“When you're a Jick, you're a Jick all the way, from your first cigarette, to your last dying day.” Wait a second. That’s jet. No matter. When it comes to bassist Joanna Bolme, she is a Jick all the way. Ever since indie elder statesmen Pavement went on “hiatus,” Bolme has been playing with frontman Stephen Malkmus in his band the Jicks. Bolme is also a recording engineer who handled the mixing on Elliott Smith’s seminal Either/Or and, until recently, played with ex-Jick Janet Weiss, and her ex-husband/ex-Elliott Smith cohort, Sam Coombs, in indie-rockers Quasi.
I recently spoke with Bolme from her home in Portland. She was about to wrap up the last few tour dates supporting the Jicks’ August-released/Beck-produced Mirror Traffic
-- including a tour-closing stop at the Belly Up
Scott McDonald: You’ve been a Jick for more than a decade now.
Joanna Bolme: It’s strange. That’s longer than some of those Pavement guys. It’s a quarter of my life or something. But I usually don’t give it that much thought. I tend to focus on whatever it is that we’re doing next, but I have been there the whole time. John Moen was the first Jick, and I was the second. I’m on every record, for sure. It’s been great.
SM: How was working with Beck on this record?
JB: It was pretty awesome. First and foremost, he's a musician, so there wasn’t any barrier between roles for him. It was just a group of musicians hanging out, and he was the one who was behind the glass a lot of the time. He came up with a lot of great ideas for things, and we trusted him when he said things like, “That was great.” It’s great to have someone that you respect and trust calling the shots in that department. A producer’s producer is probably going to make you do it over and over again until there’s no life left in it, whereas a musician recognizes the life of a song and doesn’t want to ruin that. His style was free-flowing and loose, and it was the thing that kept us all interested.
SM: That sounds ideal.
JB: Beck really likes those impromptu, weird things about Steve’s songs, and he really got Steve to keep a lot of lyrics that were stream-of-consciousness. There were songs that didn’t have any lyrics yet, and Steve was just making things up off the top of his head, and some of it was really good. But Steve, of course, was like, “No, no, I’ll come up with something for it later,” but Beck was like, “No way -- those were great!” So we kept a lot of them. It was a good match for us.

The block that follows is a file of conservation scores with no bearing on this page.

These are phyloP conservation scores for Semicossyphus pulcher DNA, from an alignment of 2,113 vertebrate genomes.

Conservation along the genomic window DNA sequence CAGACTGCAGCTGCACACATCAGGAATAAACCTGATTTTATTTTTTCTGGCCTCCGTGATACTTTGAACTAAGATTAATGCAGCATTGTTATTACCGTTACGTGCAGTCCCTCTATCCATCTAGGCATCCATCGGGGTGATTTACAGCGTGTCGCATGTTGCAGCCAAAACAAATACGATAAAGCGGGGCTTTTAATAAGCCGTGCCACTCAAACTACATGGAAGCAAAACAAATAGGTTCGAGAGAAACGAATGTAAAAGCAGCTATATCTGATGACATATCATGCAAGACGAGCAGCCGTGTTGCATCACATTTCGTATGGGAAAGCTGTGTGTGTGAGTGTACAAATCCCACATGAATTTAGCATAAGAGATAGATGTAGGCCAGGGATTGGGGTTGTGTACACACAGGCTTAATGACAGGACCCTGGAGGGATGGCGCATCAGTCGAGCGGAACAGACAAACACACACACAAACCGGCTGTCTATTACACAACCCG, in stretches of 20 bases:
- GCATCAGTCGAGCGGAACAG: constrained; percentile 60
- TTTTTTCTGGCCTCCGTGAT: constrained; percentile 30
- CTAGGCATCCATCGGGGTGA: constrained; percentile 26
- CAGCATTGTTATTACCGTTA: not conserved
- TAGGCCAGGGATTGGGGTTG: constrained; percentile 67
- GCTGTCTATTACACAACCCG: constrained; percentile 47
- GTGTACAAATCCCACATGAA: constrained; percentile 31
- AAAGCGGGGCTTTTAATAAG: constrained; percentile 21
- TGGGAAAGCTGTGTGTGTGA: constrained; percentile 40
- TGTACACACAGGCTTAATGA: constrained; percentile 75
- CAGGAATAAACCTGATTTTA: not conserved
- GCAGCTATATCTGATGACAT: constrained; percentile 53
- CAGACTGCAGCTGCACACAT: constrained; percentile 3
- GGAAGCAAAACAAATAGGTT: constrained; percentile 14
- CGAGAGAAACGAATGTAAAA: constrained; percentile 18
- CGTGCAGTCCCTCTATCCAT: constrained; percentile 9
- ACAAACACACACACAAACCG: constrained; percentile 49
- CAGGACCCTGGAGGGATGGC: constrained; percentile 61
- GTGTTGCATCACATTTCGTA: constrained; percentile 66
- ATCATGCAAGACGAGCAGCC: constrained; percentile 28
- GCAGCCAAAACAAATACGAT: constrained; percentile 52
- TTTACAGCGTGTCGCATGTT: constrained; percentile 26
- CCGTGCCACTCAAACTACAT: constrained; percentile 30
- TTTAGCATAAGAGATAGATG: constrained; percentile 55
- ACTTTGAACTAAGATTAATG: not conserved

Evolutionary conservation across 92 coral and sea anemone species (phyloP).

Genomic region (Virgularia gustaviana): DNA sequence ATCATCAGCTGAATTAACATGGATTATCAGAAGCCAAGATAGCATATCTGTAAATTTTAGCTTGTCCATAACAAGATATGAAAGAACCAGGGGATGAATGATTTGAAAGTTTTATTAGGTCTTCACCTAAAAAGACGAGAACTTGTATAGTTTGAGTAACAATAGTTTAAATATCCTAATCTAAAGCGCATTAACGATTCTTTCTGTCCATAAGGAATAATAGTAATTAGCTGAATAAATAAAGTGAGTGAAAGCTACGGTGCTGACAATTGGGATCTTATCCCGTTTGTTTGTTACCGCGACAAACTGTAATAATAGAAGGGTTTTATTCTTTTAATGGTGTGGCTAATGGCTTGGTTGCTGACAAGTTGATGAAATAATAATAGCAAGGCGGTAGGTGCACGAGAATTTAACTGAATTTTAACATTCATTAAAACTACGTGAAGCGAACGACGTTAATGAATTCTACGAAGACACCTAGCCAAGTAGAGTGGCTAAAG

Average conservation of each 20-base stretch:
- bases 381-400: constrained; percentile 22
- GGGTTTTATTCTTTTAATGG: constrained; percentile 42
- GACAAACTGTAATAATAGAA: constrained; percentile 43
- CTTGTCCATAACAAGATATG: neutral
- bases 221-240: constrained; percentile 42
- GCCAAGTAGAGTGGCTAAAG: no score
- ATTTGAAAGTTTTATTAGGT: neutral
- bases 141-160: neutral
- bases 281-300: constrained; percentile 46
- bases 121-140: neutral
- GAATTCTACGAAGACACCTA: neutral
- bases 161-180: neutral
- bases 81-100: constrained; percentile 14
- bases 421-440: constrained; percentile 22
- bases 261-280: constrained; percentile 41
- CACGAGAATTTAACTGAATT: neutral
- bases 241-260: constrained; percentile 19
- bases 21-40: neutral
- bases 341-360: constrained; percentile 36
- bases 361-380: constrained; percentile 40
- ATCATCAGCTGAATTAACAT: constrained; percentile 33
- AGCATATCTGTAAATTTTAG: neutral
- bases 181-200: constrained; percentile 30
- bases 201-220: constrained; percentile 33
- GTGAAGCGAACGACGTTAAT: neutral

SM: Has Steve moved to Europe?
JB: He and his family moved to Berlin for a change of pace. But so far, it hasn’t really affected anything that we do at all. It’s not like we see each other all that much anyway. Since he’s become a dad, he really has his hands full. It worked out thus far that when he does the band, he’s full-time band, and when he’s off, he’s a full-time dad. It’s just a more expensive plane ticket.
SM: Is Quasi still playing?
JB: I don’t play with them anymore, but Quasi is still a band, for sure. Janet’s just pretty busy with Wild Flag. That’s one of the reason’s she’s not playing with us and things have just gotten busy all the way around. But I’m pretty sure they’ll continue as a two-piece and be more of a recording thing than a touring project. I’m not exactly sure what they have planned, but I know everyone is really busy right now.
SM: Will you ever go back to guitar?
JB: I still play it in the Shadow Mortons, and I played it in the first band I was in, Calamity Jane. Then my friends wanted a bass player for their band, so I picked it up and actually liked it better. I realized at some point that I didn’t have an interest in becoming a total shredder. I taught myself how to play guitar by playing along with Keith Richards, so rhythm was always what I liked more and really felt. Bass is just more along those lines, and it’s still melodic. It’s more my style than ripping leads, for sure.
SM: So, it’s cool we get the last night of the tour.
JB: You are the last day of the tour. Watch out. It might get weird. We’ve already started going off-script. It could really go off the rails. But maybe we’ll be back on track. I’m not sure.
SM: What’s next?
JB: We have about 15 or 16 new songs already, and we’re working on them all the time. We actually play about two or three of them at these shows, and some of them are getting really good. We definitely have more up our sleeves.
Blogger Scott McDonald covers music in San Diego for a few different publications and is the editor of Eight24.com